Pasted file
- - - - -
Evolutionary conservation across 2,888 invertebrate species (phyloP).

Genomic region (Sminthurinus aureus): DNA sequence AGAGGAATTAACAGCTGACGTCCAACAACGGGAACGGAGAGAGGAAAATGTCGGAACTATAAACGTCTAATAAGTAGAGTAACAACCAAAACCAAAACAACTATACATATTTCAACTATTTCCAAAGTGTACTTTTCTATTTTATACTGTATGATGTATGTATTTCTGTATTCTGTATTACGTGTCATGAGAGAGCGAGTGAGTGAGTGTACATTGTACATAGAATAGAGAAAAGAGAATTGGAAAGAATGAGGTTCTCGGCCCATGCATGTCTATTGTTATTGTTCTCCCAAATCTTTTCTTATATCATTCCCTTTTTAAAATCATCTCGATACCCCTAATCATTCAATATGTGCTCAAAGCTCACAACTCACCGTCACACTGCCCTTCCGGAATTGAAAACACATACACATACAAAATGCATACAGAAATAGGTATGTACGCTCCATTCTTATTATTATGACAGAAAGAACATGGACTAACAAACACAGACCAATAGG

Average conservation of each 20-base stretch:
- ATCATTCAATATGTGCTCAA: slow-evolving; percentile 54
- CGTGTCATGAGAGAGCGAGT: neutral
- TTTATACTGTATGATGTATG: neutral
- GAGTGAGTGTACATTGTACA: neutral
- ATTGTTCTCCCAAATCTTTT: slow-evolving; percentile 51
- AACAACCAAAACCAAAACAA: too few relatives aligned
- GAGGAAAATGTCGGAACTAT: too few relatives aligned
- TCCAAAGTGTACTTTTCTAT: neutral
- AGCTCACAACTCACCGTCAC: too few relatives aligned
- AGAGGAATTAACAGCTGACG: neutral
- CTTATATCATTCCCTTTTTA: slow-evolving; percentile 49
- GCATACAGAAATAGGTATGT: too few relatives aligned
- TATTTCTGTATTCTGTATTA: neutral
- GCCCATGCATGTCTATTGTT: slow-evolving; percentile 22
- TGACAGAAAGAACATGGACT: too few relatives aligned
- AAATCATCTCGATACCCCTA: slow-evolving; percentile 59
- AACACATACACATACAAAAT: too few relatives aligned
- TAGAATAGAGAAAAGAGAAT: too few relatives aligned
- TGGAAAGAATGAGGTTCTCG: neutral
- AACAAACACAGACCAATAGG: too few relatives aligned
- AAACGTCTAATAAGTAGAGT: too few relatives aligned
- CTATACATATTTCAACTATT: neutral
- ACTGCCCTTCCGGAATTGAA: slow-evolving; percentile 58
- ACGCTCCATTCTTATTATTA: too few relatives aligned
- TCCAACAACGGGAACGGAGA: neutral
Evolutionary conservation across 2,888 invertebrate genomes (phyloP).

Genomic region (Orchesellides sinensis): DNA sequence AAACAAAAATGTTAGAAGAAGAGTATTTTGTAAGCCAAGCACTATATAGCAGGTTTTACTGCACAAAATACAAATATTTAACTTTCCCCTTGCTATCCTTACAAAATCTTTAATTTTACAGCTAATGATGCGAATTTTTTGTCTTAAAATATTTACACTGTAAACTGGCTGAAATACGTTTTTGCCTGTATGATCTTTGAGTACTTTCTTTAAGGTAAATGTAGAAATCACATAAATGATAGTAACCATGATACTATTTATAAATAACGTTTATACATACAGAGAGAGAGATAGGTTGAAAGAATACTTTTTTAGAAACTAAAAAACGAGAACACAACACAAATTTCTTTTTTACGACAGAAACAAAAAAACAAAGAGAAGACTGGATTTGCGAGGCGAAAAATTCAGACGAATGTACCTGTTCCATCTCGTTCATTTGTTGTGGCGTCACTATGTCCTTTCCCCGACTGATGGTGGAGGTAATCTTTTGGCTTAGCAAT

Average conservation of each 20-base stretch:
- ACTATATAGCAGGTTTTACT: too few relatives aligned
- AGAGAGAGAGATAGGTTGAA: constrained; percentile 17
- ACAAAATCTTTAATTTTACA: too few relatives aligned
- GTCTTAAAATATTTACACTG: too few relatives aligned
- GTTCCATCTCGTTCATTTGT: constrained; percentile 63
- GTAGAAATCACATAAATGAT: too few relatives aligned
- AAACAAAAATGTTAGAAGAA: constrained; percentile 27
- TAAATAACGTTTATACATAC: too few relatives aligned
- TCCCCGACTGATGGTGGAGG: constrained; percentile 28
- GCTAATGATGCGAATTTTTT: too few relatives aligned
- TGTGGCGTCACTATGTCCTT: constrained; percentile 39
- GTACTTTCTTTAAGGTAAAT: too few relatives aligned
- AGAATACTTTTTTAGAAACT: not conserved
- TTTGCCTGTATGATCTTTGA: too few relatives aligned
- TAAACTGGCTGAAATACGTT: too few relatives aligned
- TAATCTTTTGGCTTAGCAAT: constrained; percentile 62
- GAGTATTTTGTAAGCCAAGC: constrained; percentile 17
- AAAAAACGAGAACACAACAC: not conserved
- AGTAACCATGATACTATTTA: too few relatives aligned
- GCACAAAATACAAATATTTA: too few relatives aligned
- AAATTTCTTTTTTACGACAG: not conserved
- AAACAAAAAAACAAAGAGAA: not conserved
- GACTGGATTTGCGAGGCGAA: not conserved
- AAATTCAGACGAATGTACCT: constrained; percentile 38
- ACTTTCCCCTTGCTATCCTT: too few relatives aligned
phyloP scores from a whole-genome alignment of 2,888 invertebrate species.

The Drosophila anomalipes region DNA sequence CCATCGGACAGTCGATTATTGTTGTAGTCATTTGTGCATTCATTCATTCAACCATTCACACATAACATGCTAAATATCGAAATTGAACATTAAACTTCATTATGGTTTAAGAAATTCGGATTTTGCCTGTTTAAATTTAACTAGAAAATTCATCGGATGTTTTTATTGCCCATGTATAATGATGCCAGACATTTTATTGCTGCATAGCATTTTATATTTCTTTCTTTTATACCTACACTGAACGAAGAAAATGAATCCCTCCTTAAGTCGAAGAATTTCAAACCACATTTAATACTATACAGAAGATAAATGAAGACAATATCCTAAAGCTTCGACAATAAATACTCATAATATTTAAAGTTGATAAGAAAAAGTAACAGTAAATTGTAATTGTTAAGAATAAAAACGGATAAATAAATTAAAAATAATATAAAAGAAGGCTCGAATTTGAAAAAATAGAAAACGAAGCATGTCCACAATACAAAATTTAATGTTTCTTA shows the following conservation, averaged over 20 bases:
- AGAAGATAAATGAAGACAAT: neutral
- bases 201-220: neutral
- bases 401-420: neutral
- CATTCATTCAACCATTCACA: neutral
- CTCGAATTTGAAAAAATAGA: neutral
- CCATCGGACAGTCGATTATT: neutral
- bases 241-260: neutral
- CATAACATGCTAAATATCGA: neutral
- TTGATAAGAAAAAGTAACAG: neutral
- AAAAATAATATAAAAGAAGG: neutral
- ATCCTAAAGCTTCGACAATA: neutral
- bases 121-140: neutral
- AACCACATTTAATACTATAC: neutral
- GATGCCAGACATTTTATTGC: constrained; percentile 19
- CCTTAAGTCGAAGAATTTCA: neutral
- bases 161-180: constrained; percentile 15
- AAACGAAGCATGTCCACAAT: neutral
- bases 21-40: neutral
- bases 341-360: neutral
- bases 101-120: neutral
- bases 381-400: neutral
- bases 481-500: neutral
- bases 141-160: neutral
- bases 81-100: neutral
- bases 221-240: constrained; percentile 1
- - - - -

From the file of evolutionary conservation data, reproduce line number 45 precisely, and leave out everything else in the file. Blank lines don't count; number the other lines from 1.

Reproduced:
- TTTGCCTGTATGATCTTTGA: too few relatives aligned